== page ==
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Picking the bones



Shortly before 10 a.m. Jan. 13, SUVs and pickups line up at Personal Mini Storage on East Semoran Boulevard in Apopka. Fifteen people are drawn by the smell of bargains.

Wielding flashlights and padlocks, they gather to bid on the mysterious contents of storage units. The owners hadn't paid rent in too long, and now their personal treasures will become somebody else's property, to be resold — prospective buyers hope — for a profit.

As employees crank open the metal door on unit 408, the mostly male crowd rushes and shoves forward to peer into the dark, concrete-floored cubicle. "Whoa!" comes a general cry of excitement for boxes, bedding, a TV and tools. Bidding starts at $100, and somebody's lifetime accumulation quickly sells for $225.

Next comes unit 731 — empty. "One hundred dollars," someone yells sarcastically.

Several more units turn up empty, or with a scattering of valueless debris. The crowd grows impatient. "Just what the shit is going on here?" one demands.

At last, unit 1212-C yields some meager items: a pressure washer, a battered boat and a chain-saw case. A thin, grizzled man in a black leather jacket picks it up for $65. He bought unit 1203 too, paying just $10 for a couple of suitcases and a pile of old clothes.

He wouldn't give his name. Other bidders call him Gene. He's a junk dealer, looking for stuff to recycle.

"Beats working for somebody else. Other than that, you know, it's gambling," he says.

He doesn't want to give his name because he doesn't want people to know he seeks profit from others' poverty. "It's a little bit sleazy," Gene says.

Most of the bidders know one another from many previous auctions, calling out first names and yelling crude jokes. Newcomers are regarded with suspicion. The veterans are skittish about being identified; some would only give their first names, and there's no way to know if they were telling the truth.

Why the reticence? Some don't want a horde of newcomers flooding their moderately lucrative business. But in general, they say it's because they feel a touch of remorse at picking the bones of the recession's casualties — not enough to stop doing it, but enough to seek anonymity while they're at it.

Buyers and storage-facility owners alike agree that increasing numbers of storage-unit auctions are an aftershock of the recession. People who may have lost their houses to foreclosure, or who move to smaller places, pack what they can in a self-storage locker for maybe $100 per month, and then can't pay that either; so they face eviction in miniature, losing what they'd saved for want of a few hundred dollars.

The contents of 28 units are advertised for sale on Jan. 13, but only half that many are opened. It's likely the owners of the rest paid their back rent at the last minute. Maybe five of the opened units generate brief interest, drawing $100 or $150 bids for a chance to take home some taped-up boxes or plastic storage tubs. Buyers are told they have 48 hours to clear out what they'd bought, but are asked to leave "personal" items — things of no monetary value that might have sentimental or informational value, like private papers — in case the storage company manages to contact the previous owners.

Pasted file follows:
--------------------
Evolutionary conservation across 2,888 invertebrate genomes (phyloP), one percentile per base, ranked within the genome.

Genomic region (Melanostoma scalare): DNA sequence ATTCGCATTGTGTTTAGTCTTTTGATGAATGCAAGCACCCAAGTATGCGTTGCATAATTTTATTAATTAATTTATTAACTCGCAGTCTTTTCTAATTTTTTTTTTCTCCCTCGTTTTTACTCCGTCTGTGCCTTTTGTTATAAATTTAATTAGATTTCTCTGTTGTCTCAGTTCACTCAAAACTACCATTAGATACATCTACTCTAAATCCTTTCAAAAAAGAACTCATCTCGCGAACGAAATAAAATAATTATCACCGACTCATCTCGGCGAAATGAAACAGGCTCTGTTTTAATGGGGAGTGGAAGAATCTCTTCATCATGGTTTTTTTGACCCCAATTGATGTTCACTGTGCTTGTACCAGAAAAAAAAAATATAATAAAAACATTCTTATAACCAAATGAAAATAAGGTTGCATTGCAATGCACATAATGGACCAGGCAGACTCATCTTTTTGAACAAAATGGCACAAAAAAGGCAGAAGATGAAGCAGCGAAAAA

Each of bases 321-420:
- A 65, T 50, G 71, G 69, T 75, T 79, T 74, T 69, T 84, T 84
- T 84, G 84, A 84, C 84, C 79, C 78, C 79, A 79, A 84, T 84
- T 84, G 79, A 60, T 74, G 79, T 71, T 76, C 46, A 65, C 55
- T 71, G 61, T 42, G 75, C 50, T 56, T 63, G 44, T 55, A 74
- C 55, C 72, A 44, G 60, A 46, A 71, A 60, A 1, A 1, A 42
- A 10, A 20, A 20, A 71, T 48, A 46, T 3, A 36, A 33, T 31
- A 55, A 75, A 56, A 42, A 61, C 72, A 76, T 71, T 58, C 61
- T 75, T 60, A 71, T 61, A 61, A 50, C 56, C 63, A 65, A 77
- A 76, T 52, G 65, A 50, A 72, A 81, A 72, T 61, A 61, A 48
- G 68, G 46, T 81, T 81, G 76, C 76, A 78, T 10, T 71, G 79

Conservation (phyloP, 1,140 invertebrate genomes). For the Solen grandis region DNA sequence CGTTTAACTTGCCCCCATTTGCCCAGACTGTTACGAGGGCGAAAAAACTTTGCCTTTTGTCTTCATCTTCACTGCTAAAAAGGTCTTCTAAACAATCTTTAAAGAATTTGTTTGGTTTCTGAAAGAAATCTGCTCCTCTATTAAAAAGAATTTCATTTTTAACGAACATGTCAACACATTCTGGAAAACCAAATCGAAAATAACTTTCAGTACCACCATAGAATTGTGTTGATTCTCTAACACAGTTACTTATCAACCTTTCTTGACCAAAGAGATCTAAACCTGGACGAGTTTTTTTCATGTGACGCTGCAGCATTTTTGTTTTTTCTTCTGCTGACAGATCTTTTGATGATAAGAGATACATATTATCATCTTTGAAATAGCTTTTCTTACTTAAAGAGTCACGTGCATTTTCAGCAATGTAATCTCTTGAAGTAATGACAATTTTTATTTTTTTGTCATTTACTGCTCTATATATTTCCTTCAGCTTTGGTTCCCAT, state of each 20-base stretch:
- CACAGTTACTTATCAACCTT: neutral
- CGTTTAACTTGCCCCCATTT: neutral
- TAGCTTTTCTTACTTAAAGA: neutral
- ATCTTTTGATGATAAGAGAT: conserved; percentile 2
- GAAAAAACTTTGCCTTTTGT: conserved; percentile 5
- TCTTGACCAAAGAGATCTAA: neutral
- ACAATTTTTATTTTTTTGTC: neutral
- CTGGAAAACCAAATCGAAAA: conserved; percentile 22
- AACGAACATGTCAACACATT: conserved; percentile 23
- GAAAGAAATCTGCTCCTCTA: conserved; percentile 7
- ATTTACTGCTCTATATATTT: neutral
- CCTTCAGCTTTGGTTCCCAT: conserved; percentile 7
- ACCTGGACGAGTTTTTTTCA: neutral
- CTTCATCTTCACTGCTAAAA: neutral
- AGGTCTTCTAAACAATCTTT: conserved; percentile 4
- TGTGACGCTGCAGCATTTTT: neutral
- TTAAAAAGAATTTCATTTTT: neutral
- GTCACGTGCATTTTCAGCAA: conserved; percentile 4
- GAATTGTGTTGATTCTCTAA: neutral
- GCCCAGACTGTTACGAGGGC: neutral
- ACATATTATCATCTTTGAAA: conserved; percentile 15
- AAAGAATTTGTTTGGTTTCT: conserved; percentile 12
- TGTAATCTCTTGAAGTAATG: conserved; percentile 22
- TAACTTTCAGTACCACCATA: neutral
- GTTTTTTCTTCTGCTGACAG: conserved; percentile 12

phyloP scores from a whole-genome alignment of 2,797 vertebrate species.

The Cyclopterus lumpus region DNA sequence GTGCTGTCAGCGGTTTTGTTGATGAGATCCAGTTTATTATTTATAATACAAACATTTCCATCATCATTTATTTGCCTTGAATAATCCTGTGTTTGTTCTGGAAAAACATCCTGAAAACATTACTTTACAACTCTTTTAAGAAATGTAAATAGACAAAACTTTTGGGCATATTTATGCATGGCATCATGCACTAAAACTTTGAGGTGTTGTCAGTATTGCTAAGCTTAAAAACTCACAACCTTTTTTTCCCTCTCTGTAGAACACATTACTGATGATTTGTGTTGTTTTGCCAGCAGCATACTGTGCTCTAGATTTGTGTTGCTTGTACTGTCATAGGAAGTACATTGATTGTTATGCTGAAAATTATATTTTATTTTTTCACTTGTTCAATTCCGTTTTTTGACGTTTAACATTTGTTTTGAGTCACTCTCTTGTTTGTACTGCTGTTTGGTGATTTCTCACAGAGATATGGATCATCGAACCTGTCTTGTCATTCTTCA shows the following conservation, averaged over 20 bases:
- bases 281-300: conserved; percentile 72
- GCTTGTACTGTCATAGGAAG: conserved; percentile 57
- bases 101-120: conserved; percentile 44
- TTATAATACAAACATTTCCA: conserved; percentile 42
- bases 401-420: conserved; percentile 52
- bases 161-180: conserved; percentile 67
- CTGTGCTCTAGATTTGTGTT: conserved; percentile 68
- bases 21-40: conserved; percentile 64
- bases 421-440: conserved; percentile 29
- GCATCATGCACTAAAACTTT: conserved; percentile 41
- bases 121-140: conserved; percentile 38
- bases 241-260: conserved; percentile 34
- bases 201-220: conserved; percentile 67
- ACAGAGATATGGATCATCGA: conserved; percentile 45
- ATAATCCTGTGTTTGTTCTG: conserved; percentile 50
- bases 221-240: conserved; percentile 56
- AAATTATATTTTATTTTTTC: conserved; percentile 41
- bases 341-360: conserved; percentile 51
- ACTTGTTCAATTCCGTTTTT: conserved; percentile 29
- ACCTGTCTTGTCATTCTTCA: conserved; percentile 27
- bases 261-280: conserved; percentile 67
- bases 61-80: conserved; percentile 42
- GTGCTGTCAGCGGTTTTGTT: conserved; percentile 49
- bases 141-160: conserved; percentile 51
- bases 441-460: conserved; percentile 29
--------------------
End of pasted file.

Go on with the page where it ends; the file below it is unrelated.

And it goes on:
An hour later, 15 people convene at a Personal Mini Storage location just two miles away on Piedmont Wekiwa Road. More than half of the crowd from the first sale are here. Cries of triumph greet the opening of unit 216, which exposes appliances, tools and a big cement mixer. The lot goes for $325. At unit 257, a hoard of appliances and furniture starts at $200. A guitar amplifier and some classic golf clubs drive the bidding up to $600, as a 20-something man called Nathan — no last name given — whips out his smart phone and does a quick Internet search. He mutters afterward that the amp alone would bring $1,000.

That was the biggest payout of the day, though two big units crammed with furniture, lots of boxes and hints of expensive electronics brought $450 and $525.

Nathan says competition has gotten stiffer in the last year, with people bidding more for smaller caches. "Stuff that was going for a couple hundred bucks a year ago is going for $1,000 now." Also, some storage facilities will let delinquent renters take back their most valuable stuff for paying a percentage of their bill, he says.

Some sales advertised online draw huge, riotous crowds, Nathan adds. "Week or so ago, there was probably over 100 people at one of these things." But first-time buyers usually only last a couple of months, once they understand the hassle of trying to store and resell their finds themselves, he says.

Nathan has been hitting storage unit auctions off and on for a couple of years, and eked out a living at it while he was briefly out of work — spending his unemployment check on bids was an investment, not an extravagance, he says.

While the rewards have been adequate, just peering into other people's lives has been interesting. Nathan's hit-and-miss purchases have netted drug paraphernalia mixed with jail paperwork, rat-infested food and sex toys; really, anything people would otherwise secrete in the back of their closets.